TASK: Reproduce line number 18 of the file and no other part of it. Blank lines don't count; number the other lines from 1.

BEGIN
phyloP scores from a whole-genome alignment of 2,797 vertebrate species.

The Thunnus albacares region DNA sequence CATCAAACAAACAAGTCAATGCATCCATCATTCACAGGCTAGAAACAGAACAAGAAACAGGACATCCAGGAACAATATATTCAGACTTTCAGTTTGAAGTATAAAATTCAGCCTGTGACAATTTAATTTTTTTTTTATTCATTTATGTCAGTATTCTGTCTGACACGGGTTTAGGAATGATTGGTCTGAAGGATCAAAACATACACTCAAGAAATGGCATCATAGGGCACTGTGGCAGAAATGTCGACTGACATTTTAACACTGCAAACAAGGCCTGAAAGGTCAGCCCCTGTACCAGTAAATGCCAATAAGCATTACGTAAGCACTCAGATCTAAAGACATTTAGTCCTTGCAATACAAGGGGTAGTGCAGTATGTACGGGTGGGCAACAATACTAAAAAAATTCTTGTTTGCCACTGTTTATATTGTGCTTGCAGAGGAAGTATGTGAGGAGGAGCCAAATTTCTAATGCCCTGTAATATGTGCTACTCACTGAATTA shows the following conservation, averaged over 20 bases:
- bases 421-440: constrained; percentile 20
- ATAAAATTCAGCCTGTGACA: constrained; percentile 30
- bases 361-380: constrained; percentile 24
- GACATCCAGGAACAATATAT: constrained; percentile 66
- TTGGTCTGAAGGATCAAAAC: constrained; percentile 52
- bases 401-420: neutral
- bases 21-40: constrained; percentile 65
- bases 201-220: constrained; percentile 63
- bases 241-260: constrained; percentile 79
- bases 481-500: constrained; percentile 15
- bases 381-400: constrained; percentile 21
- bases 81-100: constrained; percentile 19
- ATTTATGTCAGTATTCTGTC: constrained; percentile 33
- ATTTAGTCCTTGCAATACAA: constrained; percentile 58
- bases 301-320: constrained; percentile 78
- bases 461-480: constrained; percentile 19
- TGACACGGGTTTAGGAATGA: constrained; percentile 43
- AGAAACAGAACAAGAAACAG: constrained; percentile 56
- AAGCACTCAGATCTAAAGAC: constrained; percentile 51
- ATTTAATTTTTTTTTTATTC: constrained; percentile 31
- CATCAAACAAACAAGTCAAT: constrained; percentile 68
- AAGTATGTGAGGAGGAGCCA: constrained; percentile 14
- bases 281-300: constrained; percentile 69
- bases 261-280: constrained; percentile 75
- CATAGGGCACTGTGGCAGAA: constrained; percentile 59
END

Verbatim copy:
- bases 461-480: constrained; percentile 19